Summertime is beach time for millions of people all over the world. Due to recent concern regarding the increase of ultraviolet radiation due to depletions in the earth’s ozone layer, sunscreen preparations had been made stronger, and terms such as UVA/UVB and SPF 15 are becoming household terms. Despite aggressive media campaigns to tell people to wear more protective clothing when outside, and especially at the beach, most of these warnings are still disregarded to a great extent, resulting in more and cases of skin damage ranging from serious sunburn to skin cancer.
Many sunscreen preparations said to protect people from the harmful effects of the sun’s rays, actually offer only partial protection. There are preparations that, if used properly, do offer much more protection – providing complete instructions are followed. A good sunscreen preparation should be rated to give protection against the UVA classification of ultraviolet sunlight – the strongest classification. UVA rays penetrate the skin deeper and have more chance to cause skin cancer or melanoma later on. A top quality preparation should also over at least SPF 15 protection; which means that people who have applied this strength of preparation can be exposed to the sun’s rays at least 15 times longer that those without this kind of protection. While SPF 15 preparations are now considered adequate in many locations, there are countries, notably Australia, where preparations going up to SPF 45 are available. Australia is now rated as having the highest levels of solar radiation. Mediterranean countries, including Israel, are not far behind in regards to the dangers of solar thermal radiation.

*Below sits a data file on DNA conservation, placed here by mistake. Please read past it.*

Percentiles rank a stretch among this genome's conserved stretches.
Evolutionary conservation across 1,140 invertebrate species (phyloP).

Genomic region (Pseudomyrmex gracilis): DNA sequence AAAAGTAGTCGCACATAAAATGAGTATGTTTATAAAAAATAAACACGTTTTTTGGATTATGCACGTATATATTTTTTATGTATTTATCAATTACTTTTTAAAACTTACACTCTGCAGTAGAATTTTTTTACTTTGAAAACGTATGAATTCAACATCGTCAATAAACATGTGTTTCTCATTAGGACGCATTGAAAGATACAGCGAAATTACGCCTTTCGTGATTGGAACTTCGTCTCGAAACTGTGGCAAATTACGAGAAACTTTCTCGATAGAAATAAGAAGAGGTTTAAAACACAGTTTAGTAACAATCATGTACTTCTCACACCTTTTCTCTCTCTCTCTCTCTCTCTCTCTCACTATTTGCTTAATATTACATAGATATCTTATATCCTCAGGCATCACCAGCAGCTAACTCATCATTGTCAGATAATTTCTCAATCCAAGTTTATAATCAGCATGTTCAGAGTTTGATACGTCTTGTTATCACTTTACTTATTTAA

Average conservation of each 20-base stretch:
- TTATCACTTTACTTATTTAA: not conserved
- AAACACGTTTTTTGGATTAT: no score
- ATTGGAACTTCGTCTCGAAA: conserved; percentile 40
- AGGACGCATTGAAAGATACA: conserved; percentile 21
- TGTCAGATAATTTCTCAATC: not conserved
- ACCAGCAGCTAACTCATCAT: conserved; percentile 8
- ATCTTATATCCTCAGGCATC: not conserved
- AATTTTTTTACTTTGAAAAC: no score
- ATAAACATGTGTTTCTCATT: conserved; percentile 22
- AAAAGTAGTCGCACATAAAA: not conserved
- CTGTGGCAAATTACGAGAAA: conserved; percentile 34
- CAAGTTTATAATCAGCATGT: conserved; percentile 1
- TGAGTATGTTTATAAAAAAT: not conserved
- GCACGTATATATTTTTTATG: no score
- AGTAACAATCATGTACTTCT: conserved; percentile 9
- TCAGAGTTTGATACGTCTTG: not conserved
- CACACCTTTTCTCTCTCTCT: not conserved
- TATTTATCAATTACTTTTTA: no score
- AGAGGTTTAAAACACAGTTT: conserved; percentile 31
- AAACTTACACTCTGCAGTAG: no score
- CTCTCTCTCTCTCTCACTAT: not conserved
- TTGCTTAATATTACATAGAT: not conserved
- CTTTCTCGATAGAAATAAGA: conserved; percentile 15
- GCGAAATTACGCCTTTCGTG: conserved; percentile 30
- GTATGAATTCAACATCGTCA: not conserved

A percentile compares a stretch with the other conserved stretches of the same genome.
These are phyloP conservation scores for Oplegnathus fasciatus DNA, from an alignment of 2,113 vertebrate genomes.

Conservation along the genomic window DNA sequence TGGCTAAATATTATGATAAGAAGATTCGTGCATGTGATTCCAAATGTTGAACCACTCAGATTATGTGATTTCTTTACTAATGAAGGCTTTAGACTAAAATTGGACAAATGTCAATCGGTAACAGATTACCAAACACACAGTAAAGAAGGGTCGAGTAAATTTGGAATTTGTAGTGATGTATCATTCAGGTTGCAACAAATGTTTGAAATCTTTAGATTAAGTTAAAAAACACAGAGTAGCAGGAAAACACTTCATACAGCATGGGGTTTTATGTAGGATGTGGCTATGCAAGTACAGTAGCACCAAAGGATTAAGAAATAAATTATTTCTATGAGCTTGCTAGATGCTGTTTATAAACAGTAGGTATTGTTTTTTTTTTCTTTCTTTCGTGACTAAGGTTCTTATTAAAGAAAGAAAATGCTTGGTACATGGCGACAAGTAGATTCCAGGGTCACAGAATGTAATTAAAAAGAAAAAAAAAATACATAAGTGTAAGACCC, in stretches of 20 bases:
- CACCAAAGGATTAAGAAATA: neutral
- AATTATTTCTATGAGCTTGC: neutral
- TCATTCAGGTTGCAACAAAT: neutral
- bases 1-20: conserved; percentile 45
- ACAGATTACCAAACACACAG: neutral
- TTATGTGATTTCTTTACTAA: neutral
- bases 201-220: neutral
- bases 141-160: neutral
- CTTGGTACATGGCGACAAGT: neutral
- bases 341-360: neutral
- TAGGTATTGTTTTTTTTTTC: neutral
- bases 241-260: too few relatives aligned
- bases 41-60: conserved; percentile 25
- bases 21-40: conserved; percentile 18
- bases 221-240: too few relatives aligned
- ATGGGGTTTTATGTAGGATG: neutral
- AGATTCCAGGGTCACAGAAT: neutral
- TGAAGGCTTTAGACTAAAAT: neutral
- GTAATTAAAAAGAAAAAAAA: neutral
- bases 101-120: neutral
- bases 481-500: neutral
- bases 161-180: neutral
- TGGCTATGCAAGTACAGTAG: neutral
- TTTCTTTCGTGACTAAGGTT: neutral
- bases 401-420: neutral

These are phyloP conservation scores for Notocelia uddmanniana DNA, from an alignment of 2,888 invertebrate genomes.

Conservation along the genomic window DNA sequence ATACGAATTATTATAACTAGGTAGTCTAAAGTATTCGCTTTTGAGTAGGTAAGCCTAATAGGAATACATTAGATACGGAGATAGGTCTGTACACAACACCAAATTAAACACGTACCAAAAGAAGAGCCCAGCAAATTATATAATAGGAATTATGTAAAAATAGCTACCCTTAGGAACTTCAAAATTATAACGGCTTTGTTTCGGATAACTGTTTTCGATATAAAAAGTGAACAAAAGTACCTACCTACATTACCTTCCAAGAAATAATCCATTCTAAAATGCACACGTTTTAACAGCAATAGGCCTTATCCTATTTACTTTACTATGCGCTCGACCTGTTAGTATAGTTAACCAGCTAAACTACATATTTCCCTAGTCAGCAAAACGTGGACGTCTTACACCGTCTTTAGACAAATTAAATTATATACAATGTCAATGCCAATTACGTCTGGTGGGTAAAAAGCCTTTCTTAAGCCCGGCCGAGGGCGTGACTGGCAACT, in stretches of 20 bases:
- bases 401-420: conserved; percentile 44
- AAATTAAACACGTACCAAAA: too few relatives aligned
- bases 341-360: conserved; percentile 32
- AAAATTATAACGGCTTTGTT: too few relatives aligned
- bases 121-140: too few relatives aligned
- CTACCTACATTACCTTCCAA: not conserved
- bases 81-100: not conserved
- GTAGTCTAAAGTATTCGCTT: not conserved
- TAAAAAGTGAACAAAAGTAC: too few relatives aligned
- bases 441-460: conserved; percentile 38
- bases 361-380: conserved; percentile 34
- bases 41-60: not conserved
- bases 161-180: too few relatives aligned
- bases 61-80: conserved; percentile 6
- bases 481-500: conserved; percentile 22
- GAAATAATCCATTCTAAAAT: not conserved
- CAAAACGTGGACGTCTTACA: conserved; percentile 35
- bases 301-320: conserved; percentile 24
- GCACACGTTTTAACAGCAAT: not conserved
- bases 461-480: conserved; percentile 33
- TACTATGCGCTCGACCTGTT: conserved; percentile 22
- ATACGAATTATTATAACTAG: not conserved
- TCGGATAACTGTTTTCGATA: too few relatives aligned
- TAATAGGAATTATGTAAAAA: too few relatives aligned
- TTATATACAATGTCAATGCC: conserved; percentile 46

Even if one goes to the beach “armed” with the strongest sunscreen preparation that money can buy, there is still no guarantee that preparation alone will give adequate protection, even if all the directions are followed as closely as possible. Even if the preparation is continuously reapplied following a dip in the ocean, those planning to spend long periods at either a beach, or outside swimming pool should limit the time that their bodies are actually exposed to the sun’s rays. Small children, who have much more sensitive skin than adults, should be covered with a bathing suit that only lets their hands an feet remain uncovered. Large beach hats should be worn by both children and adults.
As sunscreen preparations usually wash off if a person goes into the water, the sunscreen preparation should be immediately re-applied afterwards. Beach umbrellas and other means of proving shade should be used; and beach goers should drink plenty of water, as dehydration can happen very easily, especially to children. A person’s skin tone is also a very important factor regarding how long one can expose himself or herself to the sun – if at all. And most important, it is advisable to not lay in the sun between the hours of 10 a.m. and 4 p.m.
While many of these advisories may seem to take away from the enjoyment of a beach, lake, or pool outing, it’s better to be safe than sorry.